Secret British radar project hit by espionage scandal

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The Independent Online
WITH THE revelation that China's theft of American nuclear secrets may have compromised the security of Britain's nuclear deterrent, America's ever-expanding Chinese espionage scandal is now lapping at British shores.

But the details are complex, confusing, and the effects largely unproved. This is a tale of two nuclear projects, two US laboratories, and two Dr Lees. The first Dr Lee, Wen Ho Lee, worked at the US National Laboratory at Los Alamos for almost 20 years, specialising in nuclear weapons design. After suspicions about his loyalties, the Taiwan-born scientist was dismissed two months ago, but the proof needed for prosecution, according to the FBI, is lacking and he will not apparently be prosecuted.

According to revelations in The New York Times, Wen Ho Lee downloaded hundreds of top-secret files from his own secure computer system on to an unclassified computer, where they may have been accessed by the Chinese. Among the data transferred, according to US officials, were details of British nuclear tests. The accessing is supposed to have been done by Chinese intelligence.

Wen Ho Lee's name was first mentioned in connection with China's apparent acquisition of US designs for a miniaturised nuclear warhead, which enabled a missile to be armed with multiple warheads. The theft, assumed to have taken place in the mid-Eighties, came to light only when China tested one of the new missiles in 1995, and a close similarity was observed to their US equivalent.

The theft claim precipitated a welter of inquiries, and a security "tsar" is to be appointed to oversee all the US Department of Energy's laboratory security. In announcing the changes the Energy Secretary, Bill Richardson, conceded that China had been spying on US research laboratories for two decades, including the six years of Mr Clinton's presidency.

For Britain, however, it is another laboratory and another Lee who may have done the most damage. A Chinese-born physicist, Peter Lee, was working for a private company, TRW Incorporated, under the auspices of the Pentagon. The technology was developed at the Lawrence Livermore national laboratory in California, where Dr Lee was working on a classified British-American project to develop radar that would be able to detect submarines from the air. In May 1997, according to US officials, Dr Lee passed the information to Chinese scientists during a two-hour lecture in Peking.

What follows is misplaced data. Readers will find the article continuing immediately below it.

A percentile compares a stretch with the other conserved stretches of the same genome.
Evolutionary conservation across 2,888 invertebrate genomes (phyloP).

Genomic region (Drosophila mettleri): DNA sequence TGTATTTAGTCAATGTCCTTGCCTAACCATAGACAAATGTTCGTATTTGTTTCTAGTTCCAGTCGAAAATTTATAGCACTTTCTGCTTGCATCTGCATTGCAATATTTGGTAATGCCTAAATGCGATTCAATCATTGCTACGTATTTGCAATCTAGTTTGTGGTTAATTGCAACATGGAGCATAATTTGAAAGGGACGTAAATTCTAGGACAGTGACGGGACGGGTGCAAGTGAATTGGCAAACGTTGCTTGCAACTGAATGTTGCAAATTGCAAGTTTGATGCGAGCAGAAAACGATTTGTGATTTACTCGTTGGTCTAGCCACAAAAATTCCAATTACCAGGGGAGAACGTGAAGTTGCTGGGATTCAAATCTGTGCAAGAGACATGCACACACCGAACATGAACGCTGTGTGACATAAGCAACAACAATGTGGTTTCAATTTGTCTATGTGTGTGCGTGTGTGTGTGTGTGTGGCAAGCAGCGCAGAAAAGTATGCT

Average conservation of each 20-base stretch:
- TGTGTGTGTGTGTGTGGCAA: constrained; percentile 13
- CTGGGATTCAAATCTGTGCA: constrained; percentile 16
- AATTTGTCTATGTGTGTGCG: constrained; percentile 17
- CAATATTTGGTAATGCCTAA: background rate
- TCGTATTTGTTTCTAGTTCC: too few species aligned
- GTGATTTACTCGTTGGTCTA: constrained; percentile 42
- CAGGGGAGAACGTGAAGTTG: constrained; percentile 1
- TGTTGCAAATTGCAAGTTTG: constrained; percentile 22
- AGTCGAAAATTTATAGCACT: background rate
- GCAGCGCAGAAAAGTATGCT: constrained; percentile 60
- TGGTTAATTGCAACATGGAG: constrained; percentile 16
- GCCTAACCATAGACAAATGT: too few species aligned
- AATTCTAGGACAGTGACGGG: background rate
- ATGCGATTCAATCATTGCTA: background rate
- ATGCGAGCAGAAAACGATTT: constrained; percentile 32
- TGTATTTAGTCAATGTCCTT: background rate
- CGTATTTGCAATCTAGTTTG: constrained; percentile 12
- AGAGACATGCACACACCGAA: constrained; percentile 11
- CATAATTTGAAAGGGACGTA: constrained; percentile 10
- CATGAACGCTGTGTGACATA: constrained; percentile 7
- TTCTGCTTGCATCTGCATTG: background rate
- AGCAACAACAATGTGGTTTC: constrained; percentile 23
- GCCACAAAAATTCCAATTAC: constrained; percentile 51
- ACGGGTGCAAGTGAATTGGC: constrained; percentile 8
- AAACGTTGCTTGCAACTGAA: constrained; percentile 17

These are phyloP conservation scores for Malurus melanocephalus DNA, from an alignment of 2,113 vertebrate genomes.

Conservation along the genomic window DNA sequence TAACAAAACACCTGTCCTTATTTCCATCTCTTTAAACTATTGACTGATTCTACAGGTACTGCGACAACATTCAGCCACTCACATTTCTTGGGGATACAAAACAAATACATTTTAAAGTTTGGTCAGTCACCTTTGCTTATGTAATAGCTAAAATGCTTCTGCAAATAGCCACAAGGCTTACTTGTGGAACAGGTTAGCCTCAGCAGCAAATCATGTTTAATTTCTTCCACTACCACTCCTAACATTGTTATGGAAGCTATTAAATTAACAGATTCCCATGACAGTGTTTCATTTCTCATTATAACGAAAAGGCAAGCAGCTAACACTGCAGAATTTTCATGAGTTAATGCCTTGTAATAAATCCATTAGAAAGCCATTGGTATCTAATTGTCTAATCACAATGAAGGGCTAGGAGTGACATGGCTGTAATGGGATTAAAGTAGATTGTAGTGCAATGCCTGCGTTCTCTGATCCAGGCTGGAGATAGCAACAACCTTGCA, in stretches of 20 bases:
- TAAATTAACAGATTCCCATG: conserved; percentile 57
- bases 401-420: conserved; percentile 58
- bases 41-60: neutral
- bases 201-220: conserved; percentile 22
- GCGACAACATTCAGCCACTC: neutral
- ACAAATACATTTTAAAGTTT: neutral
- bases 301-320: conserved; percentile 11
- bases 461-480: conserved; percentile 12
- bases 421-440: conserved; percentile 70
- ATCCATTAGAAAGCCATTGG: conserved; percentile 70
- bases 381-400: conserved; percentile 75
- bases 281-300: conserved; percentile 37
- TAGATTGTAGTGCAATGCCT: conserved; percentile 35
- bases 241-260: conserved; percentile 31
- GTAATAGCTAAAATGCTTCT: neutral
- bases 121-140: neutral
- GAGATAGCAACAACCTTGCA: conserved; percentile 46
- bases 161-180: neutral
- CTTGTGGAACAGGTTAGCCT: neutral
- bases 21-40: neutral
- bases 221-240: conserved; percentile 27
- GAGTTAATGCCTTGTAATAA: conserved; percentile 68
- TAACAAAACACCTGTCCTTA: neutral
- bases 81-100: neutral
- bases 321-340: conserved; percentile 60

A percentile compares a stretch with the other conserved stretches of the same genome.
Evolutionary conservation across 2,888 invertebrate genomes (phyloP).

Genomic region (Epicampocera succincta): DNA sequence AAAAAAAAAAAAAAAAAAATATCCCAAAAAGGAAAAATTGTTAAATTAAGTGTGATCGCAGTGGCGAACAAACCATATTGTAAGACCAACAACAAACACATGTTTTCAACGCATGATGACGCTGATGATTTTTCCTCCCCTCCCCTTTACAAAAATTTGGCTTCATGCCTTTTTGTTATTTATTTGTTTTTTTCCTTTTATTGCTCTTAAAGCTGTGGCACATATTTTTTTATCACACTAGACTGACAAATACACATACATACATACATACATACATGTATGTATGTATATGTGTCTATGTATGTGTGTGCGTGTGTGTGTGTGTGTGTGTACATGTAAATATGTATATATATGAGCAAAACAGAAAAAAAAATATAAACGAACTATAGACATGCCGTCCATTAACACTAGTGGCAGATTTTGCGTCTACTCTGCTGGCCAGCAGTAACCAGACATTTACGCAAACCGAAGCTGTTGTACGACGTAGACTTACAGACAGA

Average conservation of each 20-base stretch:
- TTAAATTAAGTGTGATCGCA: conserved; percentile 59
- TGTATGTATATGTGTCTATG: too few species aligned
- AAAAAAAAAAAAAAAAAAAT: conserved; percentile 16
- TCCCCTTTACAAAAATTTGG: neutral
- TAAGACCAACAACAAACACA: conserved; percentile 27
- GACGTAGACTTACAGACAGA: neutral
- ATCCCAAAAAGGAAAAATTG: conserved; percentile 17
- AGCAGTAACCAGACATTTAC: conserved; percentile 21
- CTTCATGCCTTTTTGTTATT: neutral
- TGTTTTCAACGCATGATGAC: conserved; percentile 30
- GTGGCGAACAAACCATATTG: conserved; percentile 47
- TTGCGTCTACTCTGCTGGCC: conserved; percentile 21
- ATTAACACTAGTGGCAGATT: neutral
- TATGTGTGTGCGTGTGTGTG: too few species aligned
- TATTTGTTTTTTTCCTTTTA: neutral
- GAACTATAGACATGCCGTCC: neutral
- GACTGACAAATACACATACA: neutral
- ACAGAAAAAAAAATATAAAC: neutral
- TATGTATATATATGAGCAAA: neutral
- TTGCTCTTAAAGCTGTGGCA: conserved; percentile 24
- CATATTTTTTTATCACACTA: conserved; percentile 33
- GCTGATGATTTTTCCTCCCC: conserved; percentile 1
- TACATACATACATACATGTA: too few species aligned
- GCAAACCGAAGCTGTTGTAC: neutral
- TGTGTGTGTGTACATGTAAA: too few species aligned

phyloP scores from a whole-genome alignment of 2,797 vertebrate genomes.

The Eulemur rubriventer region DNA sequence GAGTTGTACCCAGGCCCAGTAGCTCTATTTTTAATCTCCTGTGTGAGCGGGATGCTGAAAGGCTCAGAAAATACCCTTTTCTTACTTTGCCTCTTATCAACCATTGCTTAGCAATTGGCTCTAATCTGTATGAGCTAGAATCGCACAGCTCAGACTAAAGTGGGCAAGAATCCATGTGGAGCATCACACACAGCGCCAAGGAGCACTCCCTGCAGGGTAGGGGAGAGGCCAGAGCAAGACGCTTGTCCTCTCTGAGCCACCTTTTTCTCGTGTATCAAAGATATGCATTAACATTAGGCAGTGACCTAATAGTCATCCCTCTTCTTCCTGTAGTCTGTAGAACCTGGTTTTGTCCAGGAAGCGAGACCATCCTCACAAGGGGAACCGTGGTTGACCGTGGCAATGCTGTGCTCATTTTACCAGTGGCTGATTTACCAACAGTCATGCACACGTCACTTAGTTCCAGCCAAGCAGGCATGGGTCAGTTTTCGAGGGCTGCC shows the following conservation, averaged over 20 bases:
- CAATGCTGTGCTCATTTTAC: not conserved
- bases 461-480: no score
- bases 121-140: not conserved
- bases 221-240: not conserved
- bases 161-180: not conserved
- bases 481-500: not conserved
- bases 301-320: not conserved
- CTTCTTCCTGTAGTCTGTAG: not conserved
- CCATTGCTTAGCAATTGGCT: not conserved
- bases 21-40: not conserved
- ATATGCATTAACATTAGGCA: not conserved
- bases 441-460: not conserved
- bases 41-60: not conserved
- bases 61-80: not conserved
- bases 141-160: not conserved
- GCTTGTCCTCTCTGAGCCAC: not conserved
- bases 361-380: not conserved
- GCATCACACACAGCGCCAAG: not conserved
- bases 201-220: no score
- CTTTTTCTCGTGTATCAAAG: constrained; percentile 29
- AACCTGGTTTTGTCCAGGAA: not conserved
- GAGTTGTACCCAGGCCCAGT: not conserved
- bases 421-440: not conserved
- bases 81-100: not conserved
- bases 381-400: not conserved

Some details of the case emerged from a US Senate intelligence sub-committee report published this week, and Senator Jon Kyl was quoted as saying that China now had the technology to detect British and American nuclear submarines. Britain's only nuclear deterrent is the Trident submarine.

Dr Lee pleaded guilty to filing a false statement about his trip to China in 1997 and to divulging classified data on laser technology to Chinese scientists during a trip to China 12 years before.

But the Senate intelligence sub-committee report acknowledged that much of the information used by China in weapons development could have been obtained from published sources. The proliferation of academic exchanges between top scientists from China and the US has opened up much previously classified information. The growing practice of commissioning defence work from private research companies blurs responsibilities further.

Even if the spying allegations are true, there is no consensus on the extent of the damage. With the miniaturised nuclear warhead technology, experts say China may have recouped between 10 and 15 years of its research lag with the US.

Nick Cook, a military group specialists with Jane's, said the leak about nuclear submarines was potentially devastating.

But Dr Eric Grove of the Centre for Security Studies at Hull University said the theft would be more embarrassing than dangerous. Even if the Chinese were able to detect a submarine, he said, they lacked the expertise to do anything about it. Such a project, he said, would "probably take up the entire Chinese defence programme".